Just read this thread, thoroughly enjoyed it! Lots of good info. Was wondering what the latest was with your tune-up, any current logs, fuel mileage, ET's? How about your LM1 system, did you ever get the spikes out of your logs? Did you install the line filter that Eric68 mentioned? I have a Bracket Car I'm tuning 1st and trying to learn the ropes, lot's to learn, but lot's of fun learning. I can't wait to start tuning my street car, it's a 69 Nova with a 427 and a 200-4R transmission with 4.10 gears.
Thanks to you and Tuner for all the info.
 

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 #88       01-29-2007, 06:52 AM  
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Hi Slowpoke
The tune up is pretty good as far as driveability. I never have checked gas mileage but I can tell it has probably doubled from where I started. The car is mostly driven to cruise ins and a little strip duty so gas milage wasnt my main concern. I have not got ride of the spikes in my logs and still need to figure out what line filters are. You have a 69 BB nova? Novas are very cool in my book have you ever checked out www.stevesnovasite.com? Lots of good info on Novas their. If there is anything I can help you with don't hesitate to ask.
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 #89       01-29-2007, 07:56 AM  
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Hi Gary,
Thanks, what kind of car is this in? Any pics?
 

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 #90       01-29-2007, 02:47 PM  
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Here are a couple!
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 #91       01-30-2007, 08:25 AM  
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Nice clean Nova! I'll see if I can find some pics of my 69.
 

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 #92       04-20-2007, 05:47 AM  
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Hello gents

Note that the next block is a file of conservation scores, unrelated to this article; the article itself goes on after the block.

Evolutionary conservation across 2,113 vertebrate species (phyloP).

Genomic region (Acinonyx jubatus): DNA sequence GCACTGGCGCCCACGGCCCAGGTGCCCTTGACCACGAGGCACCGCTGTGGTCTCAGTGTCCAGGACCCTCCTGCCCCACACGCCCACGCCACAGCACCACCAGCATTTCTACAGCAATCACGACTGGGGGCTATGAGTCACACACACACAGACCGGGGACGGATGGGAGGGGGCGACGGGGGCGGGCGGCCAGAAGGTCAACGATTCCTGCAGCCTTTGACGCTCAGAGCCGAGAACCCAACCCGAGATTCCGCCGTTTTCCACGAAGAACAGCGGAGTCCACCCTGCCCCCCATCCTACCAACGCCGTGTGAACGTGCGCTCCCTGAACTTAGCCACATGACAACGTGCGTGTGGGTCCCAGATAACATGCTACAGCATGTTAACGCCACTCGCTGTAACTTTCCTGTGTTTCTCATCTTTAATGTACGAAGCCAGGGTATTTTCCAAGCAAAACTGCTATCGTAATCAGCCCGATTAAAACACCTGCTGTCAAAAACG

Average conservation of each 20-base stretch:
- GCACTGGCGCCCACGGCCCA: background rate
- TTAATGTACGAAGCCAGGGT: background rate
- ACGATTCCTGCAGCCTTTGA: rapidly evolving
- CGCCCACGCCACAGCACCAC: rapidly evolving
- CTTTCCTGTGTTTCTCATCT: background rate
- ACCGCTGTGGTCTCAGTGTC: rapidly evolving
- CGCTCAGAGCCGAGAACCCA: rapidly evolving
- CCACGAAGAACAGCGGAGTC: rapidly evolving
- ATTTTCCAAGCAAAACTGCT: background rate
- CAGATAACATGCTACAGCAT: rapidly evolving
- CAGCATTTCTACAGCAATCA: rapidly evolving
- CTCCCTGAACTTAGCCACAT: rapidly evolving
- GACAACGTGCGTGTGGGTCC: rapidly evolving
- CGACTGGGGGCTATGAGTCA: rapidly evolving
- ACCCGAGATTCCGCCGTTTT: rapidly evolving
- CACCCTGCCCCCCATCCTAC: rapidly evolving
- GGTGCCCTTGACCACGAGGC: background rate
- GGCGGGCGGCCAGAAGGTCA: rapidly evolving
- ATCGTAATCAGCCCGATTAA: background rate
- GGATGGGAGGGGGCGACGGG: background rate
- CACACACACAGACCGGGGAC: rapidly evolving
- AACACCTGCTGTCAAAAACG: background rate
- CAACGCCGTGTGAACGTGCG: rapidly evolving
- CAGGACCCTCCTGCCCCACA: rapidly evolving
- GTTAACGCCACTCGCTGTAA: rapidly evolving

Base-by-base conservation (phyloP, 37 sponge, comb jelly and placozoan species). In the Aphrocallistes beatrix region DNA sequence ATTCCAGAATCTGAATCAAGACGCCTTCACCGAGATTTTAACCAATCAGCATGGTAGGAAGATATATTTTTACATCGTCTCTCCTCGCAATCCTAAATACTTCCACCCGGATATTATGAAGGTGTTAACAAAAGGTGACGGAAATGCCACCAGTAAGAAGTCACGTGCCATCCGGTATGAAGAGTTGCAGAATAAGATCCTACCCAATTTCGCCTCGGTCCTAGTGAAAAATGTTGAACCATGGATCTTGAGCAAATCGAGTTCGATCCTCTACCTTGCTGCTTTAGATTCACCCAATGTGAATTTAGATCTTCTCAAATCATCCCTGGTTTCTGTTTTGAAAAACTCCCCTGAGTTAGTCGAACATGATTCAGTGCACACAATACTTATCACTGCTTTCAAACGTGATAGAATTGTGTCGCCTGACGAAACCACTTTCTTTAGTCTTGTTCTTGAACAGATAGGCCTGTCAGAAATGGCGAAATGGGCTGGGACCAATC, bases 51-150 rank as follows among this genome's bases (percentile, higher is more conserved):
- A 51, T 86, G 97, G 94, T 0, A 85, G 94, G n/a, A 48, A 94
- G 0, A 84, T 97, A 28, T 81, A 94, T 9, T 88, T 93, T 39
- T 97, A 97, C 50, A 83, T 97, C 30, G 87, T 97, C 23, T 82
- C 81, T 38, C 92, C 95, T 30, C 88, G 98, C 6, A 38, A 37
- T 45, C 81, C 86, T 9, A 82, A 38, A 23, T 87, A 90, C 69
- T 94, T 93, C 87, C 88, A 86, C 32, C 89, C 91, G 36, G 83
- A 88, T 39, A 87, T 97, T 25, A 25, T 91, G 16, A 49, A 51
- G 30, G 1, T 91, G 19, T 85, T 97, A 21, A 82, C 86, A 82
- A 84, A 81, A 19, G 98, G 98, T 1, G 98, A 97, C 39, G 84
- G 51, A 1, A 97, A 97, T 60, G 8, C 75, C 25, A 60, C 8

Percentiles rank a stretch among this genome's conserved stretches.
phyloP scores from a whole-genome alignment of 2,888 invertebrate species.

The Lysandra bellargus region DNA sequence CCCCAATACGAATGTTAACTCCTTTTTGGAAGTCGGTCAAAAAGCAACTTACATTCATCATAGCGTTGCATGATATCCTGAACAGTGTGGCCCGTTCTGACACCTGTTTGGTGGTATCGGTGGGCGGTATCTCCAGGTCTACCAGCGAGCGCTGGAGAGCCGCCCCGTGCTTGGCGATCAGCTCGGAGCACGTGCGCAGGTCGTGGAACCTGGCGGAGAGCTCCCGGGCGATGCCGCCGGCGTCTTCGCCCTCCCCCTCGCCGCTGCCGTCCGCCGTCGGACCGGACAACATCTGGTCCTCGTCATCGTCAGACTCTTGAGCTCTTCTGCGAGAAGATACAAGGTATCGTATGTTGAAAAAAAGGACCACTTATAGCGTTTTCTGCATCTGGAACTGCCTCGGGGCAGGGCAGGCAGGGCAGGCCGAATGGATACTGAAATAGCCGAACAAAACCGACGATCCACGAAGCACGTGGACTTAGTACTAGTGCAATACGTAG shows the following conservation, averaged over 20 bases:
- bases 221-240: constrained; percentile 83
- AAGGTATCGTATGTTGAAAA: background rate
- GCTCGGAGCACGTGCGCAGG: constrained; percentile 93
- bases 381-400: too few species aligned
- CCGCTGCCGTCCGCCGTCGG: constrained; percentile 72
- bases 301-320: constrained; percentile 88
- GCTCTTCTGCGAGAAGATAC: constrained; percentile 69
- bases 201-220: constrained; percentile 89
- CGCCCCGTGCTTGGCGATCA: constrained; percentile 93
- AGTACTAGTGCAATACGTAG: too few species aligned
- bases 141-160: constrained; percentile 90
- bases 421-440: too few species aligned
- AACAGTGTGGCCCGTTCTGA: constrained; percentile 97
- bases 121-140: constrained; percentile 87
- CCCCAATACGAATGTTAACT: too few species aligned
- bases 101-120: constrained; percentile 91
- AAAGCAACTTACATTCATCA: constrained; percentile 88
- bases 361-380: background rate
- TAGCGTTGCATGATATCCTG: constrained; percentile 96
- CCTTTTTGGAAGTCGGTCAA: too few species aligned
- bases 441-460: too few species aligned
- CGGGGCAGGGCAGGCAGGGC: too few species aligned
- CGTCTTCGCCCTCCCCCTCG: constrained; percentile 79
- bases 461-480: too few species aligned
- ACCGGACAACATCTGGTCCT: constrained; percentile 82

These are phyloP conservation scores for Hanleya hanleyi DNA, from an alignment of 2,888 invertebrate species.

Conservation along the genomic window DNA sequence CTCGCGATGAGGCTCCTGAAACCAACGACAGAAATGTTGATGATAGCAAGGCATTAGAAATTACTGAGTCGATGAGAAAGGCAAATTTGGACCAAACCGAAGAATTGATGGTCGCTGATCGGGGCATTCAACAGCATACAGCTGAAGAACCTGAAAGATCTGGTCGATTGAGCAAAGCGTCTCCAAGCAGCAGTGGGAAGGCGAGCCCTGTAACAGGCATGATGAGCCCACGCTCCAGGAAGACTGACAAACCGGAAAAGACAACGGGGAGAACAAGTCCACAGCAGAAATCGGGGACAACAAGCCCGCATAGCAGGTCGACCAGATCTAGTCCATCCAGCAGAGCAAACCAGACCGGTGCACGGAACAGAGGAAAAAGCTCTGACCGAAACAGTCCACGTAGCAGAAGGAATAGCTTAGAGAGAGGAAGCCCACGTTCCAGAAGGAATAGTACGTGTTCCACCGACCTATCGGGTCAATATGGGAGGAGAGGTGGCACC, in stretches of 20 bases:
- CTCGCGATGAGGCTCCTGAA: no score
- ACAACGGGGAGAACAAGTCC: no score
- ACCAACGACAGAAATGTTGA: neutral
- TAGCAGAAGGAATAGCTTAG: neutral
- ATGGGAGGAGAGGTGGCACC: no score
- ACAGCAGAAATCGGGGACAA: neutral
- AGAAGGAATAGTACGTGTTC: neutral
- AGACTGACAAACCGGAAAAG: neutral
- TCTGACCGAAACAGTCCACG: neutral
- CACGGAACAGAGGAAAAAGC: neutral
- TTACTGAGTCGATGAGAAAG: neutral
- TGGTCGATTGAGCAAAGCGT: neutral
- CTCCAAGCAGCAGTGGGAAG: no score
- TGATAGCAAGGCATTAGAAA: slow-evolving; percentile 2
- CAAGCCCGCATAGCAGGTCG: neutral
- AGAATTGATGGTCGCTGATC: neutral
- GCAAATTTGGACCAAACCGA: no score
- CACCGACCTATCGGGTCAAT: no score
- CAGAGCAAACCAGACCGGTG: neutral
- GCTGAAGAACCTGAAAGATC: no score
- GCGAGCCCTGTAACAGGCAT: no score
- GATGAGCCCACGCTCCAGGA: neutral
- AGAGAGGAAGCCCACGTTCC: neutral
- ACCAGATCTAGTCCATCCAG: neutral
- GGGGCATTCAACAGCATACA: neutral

I have been lurking on and off the last couple of months just tring to keep up with whats been going on around here. I have been pretty busy at work mosquito seasons just around the corner,lots of equipment to get ready. Enough of the B/S back to tuning carbs.
It is finaly warm enough to get the car out again. So after looking things over and some fresh gas I decided last week to take her for a spin. She felt kind of lean at cruise but I didnt think to much about it becase of the temp 50 deg. that day. Only out for maybe 15 min. and put her back in th garage.
Tonight changd the oil and pulled a couple plugs on th drivers side head. The plugs look ok maybe a little rich from idle I,m guessing. So I take it out to my secret test track and make a test run and things are not looking real good for some reason.
I have not touched the carb since the last time it was at the track in october. The car has sat most of the winter except to start it every couple of weeks to splash the oil around.
The first log is from last year at the track and the second log is from today. I dont understand how it can be so lean. Why does the AFR follow the RPM so closely now when it was'nt as bad in october? What do you guys think? where should I start my search?
Attached Files IRP 10-10-06 74 & 81 jets.log (180.3 KB, 152 views)
4-18-07 new O2 sensor (drivers side exhaust).log (225.9 KB, 131 views)

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 #93       04-20-2007, 06:49 AM  
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Hello Gary,

What kind of fuel was in it when it sat and have you looked at the fuel filter?
 

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 #94       04-20-2007, 07:05 AM  
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Quote:
Originally Posted by Tuner  
Hello Gary,